CHARLESTON, S.C. (AP) — For three days, attorneys representing the federal government and a former South Carolina officer charged in an unarmed black motorist's shooting death have presented technical testimony to a judge considering how much time Michael Slager should spend in federal prison.
That includes use of Slager's stun gun, which the former officer says Walter Scott grabbed and turned on him, causing Slager to fear for his life and shoot in self-defense. Slager, who is white, fired five times into Scott's back as he ran away.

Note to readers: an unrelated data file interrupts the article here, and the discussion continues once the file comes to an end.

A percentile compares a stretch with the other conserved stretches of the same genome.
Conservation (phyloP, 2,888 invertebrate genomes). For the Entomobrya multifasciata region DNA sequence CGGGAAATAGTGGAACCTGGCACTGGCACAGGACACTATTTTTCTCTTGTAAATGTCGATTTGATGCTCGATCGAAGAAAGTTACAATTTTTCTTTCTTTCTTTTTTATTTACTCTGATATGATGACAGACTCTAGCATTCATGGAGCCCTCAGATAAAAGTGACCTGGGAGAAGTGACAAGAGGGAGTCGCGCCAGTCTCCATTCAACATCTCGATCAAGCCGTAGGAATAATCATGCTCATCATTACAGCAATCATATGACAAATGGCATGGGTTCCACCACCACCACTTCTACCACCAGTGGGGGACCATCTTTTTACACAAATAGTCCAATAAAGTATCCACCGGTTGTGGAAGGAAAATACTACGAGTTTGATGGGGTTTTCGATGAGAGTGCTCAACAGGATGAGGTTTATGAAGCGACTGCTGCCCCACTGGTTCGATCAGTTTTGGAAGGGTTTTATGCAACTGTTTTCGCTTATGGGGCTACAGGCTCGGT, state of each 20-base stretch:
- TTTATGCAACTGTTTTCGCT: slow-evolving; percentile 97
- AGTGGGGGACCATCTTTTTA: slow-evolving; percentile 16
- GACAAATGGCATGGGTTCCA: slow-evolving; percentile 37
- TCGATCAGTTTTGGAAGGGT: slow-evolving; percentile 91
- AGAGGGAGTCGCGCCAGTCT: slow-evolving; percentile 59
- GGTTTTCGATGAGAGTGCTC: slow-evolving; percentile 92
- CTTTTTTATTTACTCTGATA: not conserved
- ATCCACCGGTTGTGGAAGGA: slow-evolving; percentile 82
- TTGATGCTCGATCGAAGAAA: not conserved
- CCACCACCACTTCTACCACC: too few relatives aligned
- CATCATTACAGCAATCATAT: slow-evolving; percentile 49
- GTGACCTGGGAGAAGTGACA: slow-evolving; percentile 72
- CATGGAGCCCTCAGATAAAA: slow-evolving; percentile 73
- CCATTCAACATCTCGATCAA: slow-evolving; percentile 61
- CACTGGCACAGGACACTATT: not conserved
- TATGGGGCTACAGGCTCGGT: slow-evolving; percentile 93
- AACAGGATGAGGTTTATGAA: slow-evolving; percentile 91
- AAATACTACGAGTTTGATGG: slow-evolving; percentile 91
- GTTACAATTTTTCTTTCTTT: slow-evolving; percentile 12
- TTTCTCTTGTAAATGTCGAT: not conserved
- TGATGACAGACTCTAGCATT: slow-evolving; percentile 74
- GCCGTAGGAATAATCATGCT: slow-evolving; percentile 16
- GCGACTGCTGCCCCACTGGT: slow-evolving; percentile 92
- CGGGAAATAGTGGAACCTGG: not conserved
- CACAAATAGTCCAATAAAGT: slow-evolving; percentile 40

On Thursday, attorneys are expected to call friends and relatives of both men who'll tell the judge how Scott's death and the officer's arrest have affected their lives. What's known as victim impact testimony is intended to help the judge weigh the personal implications a crime has had.